Intern Tips - General

  1. Do not write a synopsis that is a blow-by-blow account of each chapter. 2-5 pages is the norm; anything over that is a bit iffy.
  2. Label anything you send to an agency. Page numbers go in one corner (usually upper right), and your name and the title of your manuscript go in the other (the upper left). Don't forget to label your synopsis as well.
  3. Make sure you know what your genre is and don't overdo it. You don't need to have vampires, werewolves, zombies, mythical gods, witches, warlocks, unicorns, and aliens in one story just for it to be considered paranormal.
  4. Keep pop culture references to a minimum.
  5. Do not forget to send an SASE (Self Addressed Stamped Envelope) with paper queries.
  6. Double-space your material. It might save you paper, but it'll make a reader go blind.
  7. Stick to traditional fonts. Size 12, Times New Roman is pretty standard.
  8. Be careful of repetition. Show your readers your vocabulary isn't limited to basic adjectives.
  9. But please don't make your entire manuscript a ride through the thesaurus. 
  10. Not every line needs a dialogue tag.
  11. DO include a copy of your query when sending partials. Either that, or provide a cover letter of some sort, reminding the agent what your story is about and its length.
  12. It's not always necessary to send a copy of your query letter with full submissions. I asked Naomi about this and she told me that, because the number of fulls agents request is so much smaller than partials, it isn't really necessary. "If they've asked for the full, chances are they'll remember who you are."
  13. A partial that is free of typos is impressive.
  14. Know the difference between to, too, and two. Also, their, they're, and there.
  15. Your synopsis shouldn't be longer than your first chapter. Neither should your prologue.
  16. If the information in your prologue is repeated in the first chapter, you don't need the prologue.
  17. Be a good intern. You get cupcakes. (This is the best advice I'll ever give, so take note.)
  18. It's probably a bad sign if your supporting characters are more interesting than your main one.
  19. If you're writing a mystery, your killer has to have motivation. Unlike killers in real life, who sometimes murder people just for the sake of murdering people, fiction needs motivation.
  20. If you're going to put quotes at the beginning of every chapter, make sure they're relevant.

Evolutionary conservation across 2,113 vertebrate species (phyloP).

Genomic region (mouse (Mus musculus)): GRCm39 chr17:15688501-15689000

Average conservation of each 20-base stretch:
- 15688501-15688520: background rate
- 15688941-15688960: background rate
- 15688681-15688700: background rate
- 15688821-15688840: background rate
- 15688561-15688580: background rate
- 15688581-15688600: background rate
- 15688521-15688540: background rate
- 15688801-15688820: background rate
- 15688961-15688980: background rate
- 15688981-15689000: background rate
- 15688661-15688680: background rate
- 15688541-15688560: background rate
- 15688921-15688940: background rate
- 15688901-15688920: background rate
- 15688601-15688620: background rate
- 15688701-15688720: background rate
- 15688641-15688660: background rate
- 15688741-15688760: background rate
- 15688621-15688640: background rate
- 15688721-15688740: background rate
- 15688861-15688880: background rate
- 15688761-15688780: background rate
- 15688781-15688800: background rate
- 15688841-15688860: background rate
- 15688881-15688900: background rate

21. SHOW don't TELL.
  22. If an agent requests a partial, send a decent amount of pages. If your first three chapters are only 20 pages, it's best to send 50.
  23. Your average human being does not have fuscia, purple, yellow, or red eyes.
  24. Black clothes, tattoos, and an earring do not a bad boy make.
  25. You probably don't need a prologue.
  26. For those embarking on collaborative projects, make sure your voices blend seamlessly.
  27. Be open to feedback. If an agent gives you suggestions on how you could improve your story, and offers to look at the manuscript again if you make them, it's definitely worth considering.
  28. 30,000 words is not a novel. 200,000 is a beast. 60-80,000 words is generally a safe number to strive for.
  29. Characterization is SO important. Even if your plot is The Greatest Thing I've Ever Seen, it won't go anywhere without characters who aren't well-rounded and believable.
  30. It's easy to tell when you've basically rewritten a movie.
  31. Proofread.
  32. If you're going to write about an actual town/city/school/place, do your research. If your facts aren't accurate, someone's going to notice.
  33. Unusual names are fun. Indecipherable ones are not.
  34. If your female character has a male name, make sure you let readers know, RIGHT AWAY, what her gender is. Same goes for men with feminine names.
  35. Never send out your first draft.
  36. If you're going to use foreign words in your manuscript, be sure to include context clues.
  37. Keep the text speak to a minimum, and make sure readers can understand it.
  38. Watch out for shifts in tense. You don't want to start off a sentence in the present tense, only to have it end in past.
  39. Multiple punctuation marks are not necessary.
  40. If one of your characters has an accent that's actually written into the story, make sure you're consistent.
  41. 'Anyways' is not a word.
  42. Always give the ending in your synopsis.
  43. Setting: you need to have one.
  44. Don't spell real people's names wrong.
  45. A synopsis should always be written in present tense.
  46. Your story needs to have chapters.
  47. Always have someone read over your synopsis. If it doesn't make sense to them, it won't make sense to an agent trying to wade through it.